Thanks Wikipedia. I guess you could have just googled it if you wanted to know. But now you do. You are basically using the computing power and storage of a bunch a different machines “somewhere” in the world. You don’t really know where, or care. For example, you punch 2+2 into your laptop’s calculator, instead of your laptop doing the “thinking” it sends the math off to the “cloud” where some server somewhere computes the answer and sends it back. That’s all there is to it. You are using “virtual” computers somewhere in the world.

Why is it good?

Take Wikipedia’s definition and imagine you had to build your own power generator for your house. You will need to first buy one, which is very expensive, then pay the fuel costs, repair costs and hire someone to run it. On top of which, you will have to spend the time finding one you like, hiring the person to take care of it, purchasing the fuel, etc. What a hassle. The problem your local electric company solved long ago has now been solved by cloud computing.

Before cloud computing you were forced to put your companies IT infrastructure into a datacenter. A datacenter keeps the machines at the correct temperature, powers them, provides internet, and typically a low level of support for your systems. But everything else is up to you. Buying the machines, installing the OS, the software, you get the idea. It is work. Plain and simple. More work. More work = more money.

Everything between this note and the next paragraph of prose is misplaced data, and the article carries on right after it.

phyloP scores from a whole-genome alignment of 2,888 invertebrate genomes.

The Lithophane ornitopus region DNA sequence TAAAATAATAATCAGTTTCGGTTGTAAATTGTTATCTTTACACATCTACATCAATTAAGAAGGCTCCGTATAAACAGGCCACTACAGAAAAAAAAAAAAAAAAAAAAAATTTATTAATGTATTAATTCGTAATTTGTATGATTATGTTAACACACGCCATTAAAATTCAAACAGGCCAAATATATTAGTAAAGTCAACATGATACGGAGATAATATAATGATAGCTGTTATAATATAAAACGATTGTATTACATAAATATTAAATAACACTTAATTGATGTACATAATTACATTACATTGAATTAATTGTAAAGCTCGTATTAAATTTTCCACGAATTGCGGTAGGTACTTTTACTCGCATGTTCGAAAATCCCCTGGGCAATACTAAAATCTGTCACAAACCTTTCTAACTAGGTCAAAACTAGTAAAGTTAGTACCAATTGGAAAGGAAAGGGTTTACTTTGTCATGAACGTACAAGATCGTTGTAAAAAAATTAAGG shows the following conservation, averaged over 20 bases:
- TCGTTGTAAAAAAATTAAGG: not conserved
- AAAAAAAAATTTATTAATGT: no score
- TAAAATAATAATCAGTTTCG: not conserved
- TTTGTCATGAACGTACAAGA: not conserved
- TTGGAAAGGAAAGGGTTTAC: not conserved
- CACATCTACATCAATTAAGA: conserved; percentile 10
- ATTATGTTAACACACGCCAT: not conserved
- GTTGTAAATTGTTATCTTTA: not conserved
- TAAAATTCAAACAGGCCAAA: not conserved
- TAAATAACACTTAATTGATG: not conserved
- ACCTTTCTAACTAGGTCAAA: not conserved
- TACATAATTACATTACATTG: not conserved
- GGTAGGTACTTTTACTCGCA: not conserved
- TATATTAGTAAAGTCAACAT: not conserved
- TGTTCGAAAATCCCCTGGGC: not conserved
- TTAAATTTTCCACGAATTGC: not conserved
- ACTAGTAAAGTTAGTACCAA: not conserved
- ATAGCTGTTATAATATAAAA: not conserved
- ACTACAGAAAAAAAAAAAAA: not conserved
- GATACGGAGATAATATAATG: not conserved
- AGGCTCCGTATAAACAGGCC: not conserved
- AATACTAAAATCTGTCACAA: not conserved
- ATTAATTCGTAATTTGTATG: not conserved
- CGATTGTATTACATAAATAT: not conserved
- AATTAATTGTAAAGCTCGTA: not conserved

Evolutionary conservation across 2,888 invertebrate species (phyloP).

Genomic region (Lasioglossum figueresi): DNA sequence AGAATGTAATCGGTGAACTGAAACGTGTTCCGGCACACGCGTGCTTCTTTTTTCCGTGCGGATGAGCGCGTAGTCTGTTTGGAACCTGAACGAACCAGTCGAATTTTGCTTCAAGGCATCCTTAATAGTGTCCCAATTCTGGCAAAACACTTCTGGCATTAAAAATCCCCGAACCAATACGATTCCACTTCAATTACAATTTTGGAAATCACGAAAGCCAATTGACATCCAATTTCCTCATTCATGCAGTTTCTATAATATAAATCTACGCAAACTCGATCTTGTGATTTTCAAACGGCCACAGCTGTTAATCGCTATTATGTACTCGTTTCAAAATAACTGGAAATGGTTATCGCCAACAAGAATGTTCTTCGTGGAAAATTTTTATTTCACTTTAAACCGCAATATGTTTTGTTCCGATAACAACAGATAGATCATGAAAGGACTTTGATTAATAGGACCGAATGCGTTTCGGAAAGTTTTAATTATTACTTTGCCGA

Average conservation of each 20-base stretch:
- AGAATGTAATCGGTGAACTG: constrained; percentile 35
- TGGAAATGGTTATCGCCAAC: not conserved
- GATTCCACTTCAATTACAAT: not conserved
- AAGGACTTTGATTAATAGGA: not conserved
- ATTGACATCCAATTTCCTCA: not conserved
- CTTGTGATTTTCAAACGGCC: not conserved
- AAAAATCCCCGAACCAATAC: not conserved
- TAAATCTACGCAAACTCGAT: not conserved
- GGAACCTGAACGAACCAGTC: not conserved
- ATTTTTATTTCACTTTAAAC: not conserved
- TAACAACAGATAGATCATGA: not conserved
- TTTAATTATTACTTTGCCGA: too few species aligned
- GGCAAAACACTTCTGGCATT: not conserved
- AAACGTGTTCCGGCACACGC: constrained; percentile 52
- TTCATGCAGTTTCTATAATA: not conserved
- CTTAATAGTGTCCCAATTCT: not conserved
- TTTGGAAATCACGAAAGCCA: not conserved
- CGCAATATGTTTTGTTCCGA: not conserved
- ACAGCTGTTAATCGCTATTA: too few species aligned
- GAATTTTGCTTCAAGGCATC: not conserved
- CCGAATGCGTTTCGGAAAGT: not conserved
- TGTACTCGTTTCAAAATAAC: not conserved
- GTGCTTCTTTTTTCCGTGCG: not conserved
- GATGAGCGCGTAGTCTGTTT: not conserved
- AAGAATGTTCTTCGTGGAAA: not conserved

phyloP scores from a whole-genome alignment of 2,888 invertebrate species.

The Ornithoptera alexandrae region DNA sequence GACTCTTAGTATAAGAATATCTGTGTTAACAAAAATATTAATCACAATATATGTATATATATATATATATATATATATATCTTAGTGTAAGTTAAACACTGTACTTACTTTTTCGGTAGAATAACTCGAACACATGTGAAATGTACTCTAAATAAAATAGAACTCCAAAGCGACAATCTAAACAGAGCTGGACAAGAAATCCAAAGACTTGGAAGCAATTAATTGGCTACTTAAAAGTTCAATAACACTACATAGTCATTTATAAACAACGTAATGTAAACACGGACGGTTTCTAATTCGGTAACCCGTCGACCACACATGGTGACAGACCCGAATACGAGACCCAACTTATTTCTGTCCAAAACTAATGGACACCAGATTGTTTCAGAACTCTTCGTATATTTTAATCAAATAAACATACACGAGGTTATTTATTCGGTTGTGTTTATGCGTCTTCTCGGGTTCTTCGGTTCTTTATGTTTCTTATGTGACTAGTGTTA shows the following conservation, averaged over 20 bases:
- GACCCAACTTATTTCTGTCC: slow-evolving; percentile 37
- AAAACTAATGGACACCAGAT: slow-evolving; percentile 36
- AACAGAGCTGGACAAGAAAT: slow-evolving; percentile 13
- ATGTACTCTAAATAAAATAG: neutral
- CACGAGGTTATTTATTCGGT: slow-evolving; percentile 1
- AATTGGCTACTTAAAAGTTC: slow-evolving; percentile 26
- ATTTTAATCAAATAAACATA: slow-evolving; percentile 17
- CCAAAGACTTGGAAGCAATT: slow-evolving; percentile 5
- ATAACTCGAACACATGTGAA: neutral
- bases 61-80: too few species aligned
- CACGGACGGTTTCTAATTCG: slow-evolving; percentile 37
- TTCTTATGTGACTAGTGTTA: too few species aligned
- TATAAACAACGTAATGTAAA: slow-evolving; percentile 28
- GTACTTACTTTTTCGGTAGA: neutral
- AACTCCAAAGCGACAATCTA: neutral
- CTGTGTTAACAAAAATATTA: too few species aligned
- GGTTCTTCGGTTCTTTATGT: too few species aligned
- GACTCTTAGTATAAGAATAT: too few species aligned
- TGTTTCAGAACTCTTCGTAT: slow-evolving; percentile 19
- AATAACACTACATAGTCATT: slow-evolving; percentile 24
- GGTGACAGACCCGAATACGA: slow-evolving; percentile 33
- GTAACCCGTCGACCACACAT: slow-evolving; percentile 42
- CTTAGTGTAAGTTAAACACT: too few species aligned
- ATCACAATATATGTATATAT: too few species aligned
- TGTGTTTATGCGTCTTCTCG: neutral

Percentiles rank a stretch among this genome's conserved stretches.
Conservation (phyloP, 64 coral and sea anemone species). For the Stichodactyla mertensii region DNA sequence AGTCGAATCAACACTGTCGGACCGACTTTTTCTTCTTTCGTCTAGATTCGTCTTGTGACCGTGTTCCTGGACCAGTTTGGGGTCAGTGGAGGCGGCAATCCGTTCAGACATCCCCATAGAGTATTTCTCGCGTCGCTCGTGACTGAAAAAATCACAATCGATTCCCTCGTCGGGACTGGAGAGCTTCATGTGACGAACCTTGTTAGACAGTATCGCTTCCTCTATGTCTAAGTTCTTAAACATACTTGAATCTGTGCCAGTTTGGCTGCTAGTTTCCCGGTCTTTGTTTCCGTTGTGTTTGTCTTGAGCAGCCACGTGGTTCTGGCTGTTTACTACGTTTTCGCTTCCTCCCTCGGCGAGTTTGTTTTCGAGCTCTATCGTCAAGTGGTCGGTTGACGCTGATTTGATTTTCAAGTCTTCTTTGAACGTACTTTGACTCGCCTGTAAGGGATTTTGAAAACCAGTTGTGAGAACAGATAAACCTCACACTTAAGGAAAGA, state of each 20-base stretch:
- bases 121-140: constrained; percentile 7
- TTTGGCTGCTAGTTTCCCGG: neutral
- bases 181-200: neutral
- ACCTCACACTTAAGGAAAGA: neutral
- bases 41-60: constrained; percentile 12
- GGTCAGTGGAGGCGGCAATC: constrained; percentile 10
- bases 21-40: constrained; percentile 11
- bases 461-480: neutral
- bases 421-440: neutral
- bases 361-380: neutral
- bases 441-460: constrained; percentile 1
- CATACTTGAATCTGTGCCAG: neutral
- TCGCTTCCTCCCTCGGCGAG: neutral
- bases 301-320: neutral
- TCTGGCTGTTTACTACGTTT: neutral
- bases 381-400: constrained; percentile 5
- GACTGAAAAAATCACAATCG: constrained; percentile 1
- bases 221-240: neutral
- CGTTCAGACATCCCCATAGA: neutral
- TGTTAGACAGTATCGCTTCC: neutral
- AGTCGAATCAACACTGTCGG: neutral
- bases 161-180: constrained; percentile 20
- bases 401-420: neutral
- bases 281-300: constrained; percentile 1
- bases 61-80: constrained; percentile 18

If you were running in a cloud, you could have a new server booted up and running in a hour. No hardware to buy, no additional people to hire and train, nothing. I estimate that one person can manage over 2000 servers in a cloud (obviously depending on what the servers were running).

Okay. Well why is is bad?

It’s like a first car you would have to share with your sister:

1. You have to share it. Computers do not like sharing any more than we do. They want their own memory, their own disk and their own processors. This problem is being solved but it also leads to problem #2.

2. You don’t always know who else is going to ride in the car. For financial, healthcare and other sensitive materials, cloud computing is seen as too loose. Joe Blow might be using the same physical memory that your local bank is. Difficult to sell for most high-security applications.

3.  It will occasionally break down. There are solutions for this, but the point is, there are solutions for it, which indicates this is a problem. It is getting better, but frankly it does happen.

That is it. Nothing crazy about it. Some machines somewhere divided up into pieces to make them look like a bunch of little machines.  This is cloud computing as an infrastructure, not as a service or platform, two additional cloud computing concepts.